The entire movie series is based on one man’s hopes for the best family vacation ever (under the different guises of Christmas, Vegas, Wally World…) and the challenges he meets along the way. These challenges (spoiler alert) prevail, leaving him half crazy and defeated if not even more willfully optimistic and deranged for the next time.

Selfies, for example, are something I have never gotten too excited about even though this is a medium some people are wildly optimistic about for self-promotion. I have not gotten into the strictly Yoga Selfie movement, though I’ve got a few pictures of me and a small contingent of kids under five years old practicing variations of handstand.

Yoga teachers and students use this medium to promote all kinds of stuff, even if it’s just an Instagram account. My Instagram @electricmala is the best account on the entire site with its photos of mala beads, cats and books. People don’t often concede to my claim because they are jealous of how photogenic my cats are.

Once or twice I considered trying yoga selfies to promote my classes. I thought it might do folks good to know I could wrestle myself into and, more importantly, out of poses thus instilling confidence that they, too, could learn stuff in my class.

But, no. Perhaps it is my astrological chart that causes this internal struggle between the wish for success and the wish to be left the hell alone that I have not yet ventured into taking selfies for self-promotion. It could be that I haven’t figured out how to work the camera with my toe, thus leaving me helpless in an arm-balance to take a picture.

Then someone started taking pictures of Yogis strapped in Christmas lights in yoga poses. My imagination is captured by the prospect; me twinkling like an elf on Dolly Pardon’s Christmas Special. I imagine making Christmas cards with a sparkly lit-up me in full lotus and sending it to all of my friends. Some of the Yogis had already had their picture taken and they looked great in a Christmas miracle kind of way.

At the end of my work day last Wednesday I went home, curled my hair and put on mascara. I went to the yoga studio where I got strung with Christmas lights like a well chosen evergreen. I notice an addition to the set that was not present in the previous samples of this style of photograph; a net of colored Christmas lights hanging on the wall behind me.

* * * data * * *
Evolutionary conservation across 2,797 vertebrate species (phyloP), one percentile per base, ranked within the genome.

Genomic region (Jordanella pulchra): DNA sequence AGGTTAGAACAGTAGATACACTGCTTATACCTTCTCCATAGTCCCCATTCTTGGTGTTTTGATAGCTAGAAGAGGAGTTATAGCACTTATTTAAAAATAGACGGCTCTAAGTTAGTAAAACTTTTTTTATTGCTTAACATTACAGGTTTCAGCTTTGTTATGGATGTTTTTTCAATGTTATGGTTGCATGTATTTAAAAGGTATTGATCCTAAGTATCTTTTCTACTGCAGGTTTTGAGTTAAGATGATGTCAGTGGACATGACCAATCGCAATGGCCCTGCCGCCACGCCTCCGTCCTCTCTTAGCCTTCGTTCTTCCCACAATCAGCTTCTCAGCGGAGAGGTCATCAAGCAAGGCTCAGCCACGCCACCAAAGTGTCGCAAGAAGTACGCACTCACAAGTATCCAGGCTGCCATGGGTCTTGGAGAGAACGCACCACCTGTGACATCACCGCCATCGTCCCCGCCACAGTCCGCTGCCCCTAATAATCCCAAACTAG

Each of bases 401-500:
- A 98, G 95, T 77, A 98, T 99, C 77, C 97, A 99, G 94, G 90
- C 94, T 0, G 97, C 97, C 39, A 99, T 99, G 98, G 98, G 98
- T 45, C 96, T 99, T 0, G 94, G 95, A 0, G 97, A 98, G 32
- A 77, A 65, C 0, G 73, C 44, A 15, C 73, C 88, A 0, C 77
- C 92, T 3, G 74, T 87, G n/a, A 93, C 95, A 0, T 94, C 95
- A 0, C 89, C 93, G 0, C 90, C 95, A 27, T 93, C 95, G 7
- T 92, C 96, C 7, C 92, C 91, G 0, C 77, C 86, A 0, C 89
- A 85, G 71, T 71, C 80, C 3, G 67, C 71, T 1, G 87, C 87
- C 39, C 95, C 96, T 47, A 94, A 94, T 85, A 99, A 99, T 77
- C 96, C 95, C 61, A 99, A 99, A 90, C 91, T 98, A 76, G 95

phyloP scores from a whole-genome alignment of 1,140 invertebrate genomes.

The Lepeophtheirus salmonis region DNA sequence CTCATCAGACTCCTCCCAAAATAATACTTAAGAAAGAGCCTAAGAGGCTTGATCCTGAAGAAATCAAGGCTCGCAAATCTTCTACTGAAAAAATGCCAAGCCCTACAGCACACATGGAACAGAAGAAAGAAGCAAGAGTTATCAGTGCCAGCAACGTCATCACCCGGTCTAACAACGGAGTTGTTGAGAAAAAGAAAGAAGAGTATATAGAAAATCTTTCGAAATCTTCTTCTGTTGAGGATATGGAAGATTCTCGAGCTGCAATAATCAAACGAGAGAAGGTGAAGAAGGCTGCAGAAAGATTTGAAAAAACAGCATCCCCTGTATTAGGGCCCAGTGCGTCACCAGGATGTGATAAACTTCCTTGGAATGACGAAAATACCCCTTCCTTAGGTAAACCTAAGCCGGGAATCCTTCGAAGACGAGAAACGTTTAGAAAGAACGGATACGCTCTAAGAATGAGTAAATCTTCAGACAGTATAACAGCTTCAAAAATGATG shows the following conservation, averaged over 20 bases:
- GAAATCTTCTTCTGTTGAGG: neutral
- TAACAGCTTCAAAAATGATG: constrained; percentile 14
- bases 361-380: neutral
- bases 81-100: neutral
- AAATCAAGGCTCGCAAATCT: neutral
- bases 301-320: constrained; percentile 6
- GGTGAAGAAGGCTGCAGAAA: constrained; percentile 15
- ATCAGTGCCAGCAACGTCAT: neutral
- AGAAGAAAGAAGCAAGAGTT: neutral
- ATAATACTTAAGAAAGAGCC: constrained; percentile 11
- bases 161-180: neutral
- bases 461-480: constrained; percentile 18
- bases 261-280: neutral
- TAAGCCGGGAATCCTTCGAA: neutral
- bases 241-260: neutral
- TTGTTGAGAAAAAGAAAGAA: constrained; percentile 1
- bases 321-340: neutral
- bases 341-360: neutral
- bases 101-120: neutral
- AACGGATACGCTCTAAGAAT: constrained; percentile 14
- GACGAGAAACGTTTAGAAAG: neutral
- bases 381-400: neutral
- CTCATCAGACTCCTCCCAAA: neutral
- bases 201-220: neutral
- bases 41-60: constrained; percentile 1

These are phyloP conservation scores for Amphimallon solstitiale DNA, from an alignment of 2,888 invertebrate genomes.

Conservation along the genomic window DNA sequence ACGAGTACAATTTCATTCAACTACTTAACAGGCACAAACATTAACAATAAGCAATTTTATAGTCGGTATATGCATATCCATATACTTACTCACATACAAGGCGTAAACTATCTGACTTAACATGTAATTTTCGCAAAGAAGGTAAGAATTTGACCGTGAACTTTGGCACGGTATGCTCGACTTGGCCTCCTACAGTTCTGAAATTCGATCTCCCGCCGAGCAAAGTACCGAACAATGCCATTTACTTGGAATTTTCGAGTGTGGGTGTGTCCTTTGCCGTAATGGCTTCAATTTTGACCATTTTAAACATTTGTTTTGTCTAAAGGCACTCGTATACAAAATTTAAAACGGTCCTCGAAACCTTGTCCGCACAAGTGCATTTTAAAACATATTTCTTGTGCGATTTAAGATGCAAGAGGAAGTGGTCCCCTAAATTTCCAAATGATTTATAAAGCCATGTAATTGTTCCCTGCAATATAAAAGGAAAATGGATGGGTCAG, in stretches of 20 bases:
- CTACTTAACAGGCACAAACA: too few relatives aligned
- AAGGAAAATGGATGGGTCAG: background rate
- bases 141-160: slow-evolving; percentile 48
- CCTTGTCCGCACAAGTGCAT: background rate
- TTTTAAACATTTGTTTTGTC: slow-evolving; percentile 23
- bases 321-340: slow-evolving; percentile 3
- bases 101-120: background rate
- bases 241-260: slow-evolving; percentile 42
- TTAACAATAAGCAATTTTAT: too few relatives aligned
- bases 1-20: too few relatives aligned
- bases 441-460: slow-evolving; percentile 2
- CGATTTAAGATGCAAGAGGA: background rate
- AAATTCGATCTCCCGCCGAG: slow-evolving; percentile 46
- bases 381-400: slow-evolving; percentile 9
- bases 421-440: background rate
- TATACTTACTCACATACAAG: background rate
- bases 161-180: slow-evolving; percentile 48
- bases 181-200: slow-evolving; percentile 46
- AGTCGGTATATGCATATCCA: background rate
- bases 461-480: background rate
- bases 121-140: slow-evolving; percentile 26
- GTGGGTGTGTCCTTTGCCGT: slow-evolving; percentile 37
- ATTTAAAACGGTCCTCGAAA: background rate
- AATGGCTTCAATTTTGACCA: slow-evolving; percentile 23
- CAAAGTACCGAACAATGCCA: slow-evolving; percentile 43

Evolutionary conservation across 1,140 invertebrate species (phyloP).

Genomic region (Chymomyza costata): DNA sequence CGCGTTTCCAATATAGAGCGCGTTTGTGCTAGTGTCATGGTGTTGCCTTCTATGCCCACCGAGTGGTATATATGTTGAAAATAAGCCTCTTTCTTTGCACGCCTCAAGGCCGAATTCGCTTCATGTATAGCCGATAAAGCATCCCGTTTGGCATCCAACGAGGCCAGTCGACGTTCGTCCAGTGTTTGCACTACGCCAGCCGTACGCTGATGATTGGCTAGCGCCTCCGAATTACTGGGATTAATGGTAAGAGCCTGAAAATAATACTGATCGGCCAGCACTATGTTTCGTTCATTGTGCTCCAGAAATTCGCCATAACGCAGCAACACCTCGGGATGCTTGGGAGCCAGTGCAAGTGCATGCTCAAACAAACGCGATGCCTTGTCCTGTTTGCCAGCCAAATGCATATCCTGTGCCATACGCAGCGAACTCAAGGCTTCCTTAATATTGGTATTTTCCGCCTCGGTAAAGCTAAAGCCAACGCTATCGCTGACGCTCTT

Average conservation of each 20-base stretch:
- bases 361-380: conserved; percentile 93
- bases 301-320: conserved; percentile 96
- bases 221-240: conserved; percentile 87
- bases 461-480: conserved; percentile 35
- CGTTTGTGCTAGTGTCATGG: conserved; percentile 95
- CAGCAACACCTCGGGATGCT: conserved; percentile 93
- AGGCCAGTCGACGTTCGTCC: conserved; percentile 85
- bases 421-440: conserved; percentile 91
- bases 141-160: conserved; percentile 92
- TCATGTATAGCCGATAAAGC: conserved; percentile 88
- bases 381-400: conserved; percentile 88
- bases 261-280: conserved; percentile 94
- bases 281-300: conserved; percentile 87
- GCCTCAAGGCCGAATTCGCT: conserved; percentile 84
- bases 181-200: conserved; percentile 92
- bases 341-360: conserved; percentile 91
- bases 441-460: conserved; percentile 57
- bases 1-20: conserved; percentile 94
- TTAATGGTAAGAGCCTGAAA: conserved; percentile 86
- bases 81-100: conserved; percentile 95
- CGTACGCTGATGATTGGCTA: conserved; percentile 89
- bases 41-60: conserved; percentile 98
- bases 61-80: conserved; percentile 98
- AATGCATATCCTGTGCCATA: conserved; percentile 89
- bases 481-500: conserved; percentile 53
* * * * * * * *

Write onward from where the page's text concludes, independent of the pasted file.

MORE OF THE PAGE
This must certainly contribute to extra festivities and merriment. It is both a background and a sentiment. Strung with care, I wrap my legs around each other and lift from the ground. I untangle myself and the lights to be re-wrapped for warrior one, a pose I think is certain to look marvelous with lights wrapped around my strong, powerful body. I light up triangle pose, too, for good measure because it is the unofficial yoga pose of Dragonfly Yoga Studies where I did my training.

I can’t wait to see the pictures until I see them. It is with a sinking feeling that I realize, like Clark Griswold, my fantasy lurched around on the playing field of reality and fell short. Where I am supposed to be sparkling, I see dull green electrical cords and a random hanging net of colored lights. Where I hoped to be reminiscent of holiday magic the effect is one of too much effort.

Obviously, I am not making Christmas cards. Perhaps it is me, unfit for the marvels of photogenia (if that is a word). I will say the best pictures I have ever had taken of me in any yoga environment is when I didn’t know the pictures were being taken, but that’s kinda the opposite of a selfie, ain’t it.

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Bad Mentor

I have been thinking of a fun, ongoing theme like a story arc I will use over several months or even a year or more. A few thoughts; My Vegan Year 2017, What Happened When I Quit Watching the News 2017, Teaching Yoga: A Traveler’s Log and finally, The Art of Resignation: How to Quit Your Job with Style in Five Easy Years.

Perhaps it was the renewal for this blog that just came and went through PayPal like a zephyr. My posts have been random with the same being said for readership. The problem with online media is the sheer volume of competition, the noise level and degree of content that it is easy to feel peripheral and inconsequential.

There is another element to this, too. I have not been sharing posts on my social media. I have become curious about what I might write if I were not writing to my yoga students or the community in which I work and teach.

Everyday I think about quitting my teaching post at the yoga studio. When I arrive at the studio I think – this is it, I’ll resign tonight. I don’t have another class in me, I’m not really doing anything, I ought to just try something else. I hear they’re hiring at Navy Federal. The problem with studio classes is the sheer volume of competition, the noise level and degree of content that it is easy to feel peripheral and inconsequential.

I do not feel this way while I am teaching. I feel the complete opposite, actually, like confidence and grace is like vapor that descends from the ceiling and coils through the twisting limbs and into the soft hair-lined nostrils as breath and renewal. While the class is in session the background noise fades and I am able to interact with the beings and energetic bodies of the humans on their mats.